“Practice? We’re talking about practice, man.” If you are a sports fan, you probably know that the quote was from former star NBA basketball player, Allen Iverson. Iverson was questioned about his practice habits by a reporter during the 2001 season, in which he was named Most Valuable Player. Iverson was questioned about his work habits during his team’s practices.
He added, “We’re talking about practice. We ain’t talking about the game. We’re talking about practice, man. When you come to the arena, and you see me play, you see me play don’t you? You’ve seen me give everything I’ve got, right? But we’re talking about practice right now.”
But Allen Iverson knew that practice was important, even if he was not a fan of it. He later said, “When you are not practicing, someone else is getting better.” And practice is important, and not just in sports.
It has been said that it takes ten years or 10,000 hours of practice, training, and work in a certain area in order to become proficient in that field. That area could be your job, sports, the arts, a hobby, or other activities, like personal and spiritual growth. It’s going to take time and effort to become proficient, and, let’s face it, most of us don’t want to spend the time, or make the effort that it takes.
For example, probably the best rock and roll band of all time, the Beatles. The band had talent, and was at the right place at the right time in order to be in a position to succeed. But they were not the “overnight sensation” in 1964 that many thought. In his excellent book, “Outliers,” Malcolm Gladwell profiles the Beatles, among others, that succeeded because of determination and practice. Lots of practice.
Paul McCartney and John Lennon had been playing music together since 1957. In 1960, they were invited to Hamburg, Germany, to play in some clubs in the seedy part of that city. They became so popular that they often ended up playing eight hours a day, seven days a week! The band made five trips to Hamburg between 1960 and 1962, for over 270 days, most always playing in clubs for over five hours a night. Overall, it is estimated that the Beatles performed over 1200 times by the time they landed in New York City on February 7, 1964. That’s a lot of practice and hard work before becoming an “overnight sensation.”
In his book, Gladwell also profiles computer giants, Bill Joy of Sun Microsystems and Bill Gates of Microsoft. In both cases while in high school, these technology pioneers spent hours and hours in computer labs learning systems and code. In “Outliers,” Gladwell quotes Gates concerning his early high school years. Gates states, “It was my obsession. I skipped athletics. I went up there at night. We were programming on weekends. It would be a rare week that we wouldn’t get twenty or thirty hours in.” That’s while he was in high school!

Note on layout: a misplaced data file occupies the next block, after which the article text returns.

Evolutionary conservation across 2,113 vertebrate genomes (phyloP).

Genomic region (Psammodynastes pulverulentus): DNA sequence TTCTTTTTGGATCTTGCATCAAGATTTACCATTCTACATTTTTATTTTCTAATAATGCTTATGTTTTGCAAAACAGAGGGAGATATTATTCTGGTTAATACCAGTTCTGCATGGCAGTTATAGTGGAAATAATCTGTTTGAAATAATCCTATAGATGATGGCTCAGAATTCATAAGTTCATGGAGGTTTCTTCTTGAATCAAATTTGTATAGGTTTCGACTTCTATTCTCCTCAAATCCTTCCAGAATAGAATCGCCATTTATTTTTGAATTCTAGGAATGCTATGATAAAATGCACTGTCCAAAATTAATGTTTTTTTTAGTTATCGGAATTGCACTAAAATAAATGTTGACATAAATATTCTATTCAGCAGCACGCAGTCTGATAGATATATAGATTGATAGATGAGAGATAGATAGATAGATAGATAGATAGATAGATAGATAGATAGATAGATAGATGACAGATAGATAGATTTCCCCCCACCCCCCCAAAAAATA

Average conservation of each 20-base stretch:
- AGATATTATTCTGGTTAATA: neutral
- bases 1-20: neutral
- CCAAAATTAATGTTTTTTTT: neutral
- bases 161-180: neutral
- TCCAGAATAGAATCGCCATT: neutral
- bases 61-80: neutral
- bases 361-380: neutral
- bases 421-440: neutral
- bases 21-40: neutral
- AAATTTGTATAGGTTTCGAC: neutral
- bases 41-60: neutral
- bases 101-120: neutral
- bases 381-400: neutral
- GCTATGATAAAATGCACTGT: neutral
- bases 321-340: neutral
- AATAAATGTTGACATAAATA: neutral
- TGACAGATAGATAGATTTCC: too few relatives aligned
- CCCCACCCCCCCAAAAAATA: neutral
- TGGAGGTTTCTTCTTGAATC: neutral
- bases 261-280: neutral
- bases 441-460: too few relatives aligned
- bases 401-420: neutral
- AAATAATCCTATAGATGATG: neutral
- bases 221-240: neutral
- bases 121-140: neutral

Were John, Paul, George and Ringo more musically talented that you and I? Are Bill Joy and Bill Gates that much smarter than you or I? Maybe, maybe not. Author Angela Duckworth, in her book, “Grit,” states a simple formula for success. It is, talent x effort = skill. Then, skill x effort = achievement. Yes, it takes talent. But it takes effort to mold that talent into a skill. Then it takes more effort to use that skill in order to achieve a goal. Notice, that according to her formula, it takes twice as much effort as talent and skill in order to really achieve.
When we see others gain success, we are often tempted to give credit to their natural talents. When we fail to be sucessful, it’s easy for us to say that we just weren’t born with the ability and talent to do so. But maybe we have just as much natural talent as they. We may be just as naturally intelligent as they are. We just didn’t make the effort it took to achieve. Maybe we just didn’t put in the hours, and we just didn’t practice enough. And, yes, Allen Iverson, we are talking about practice.
Reach Mac McPhail, raised in Sampson County, lives in Clinton and can be reached at firstname.lastname@example.org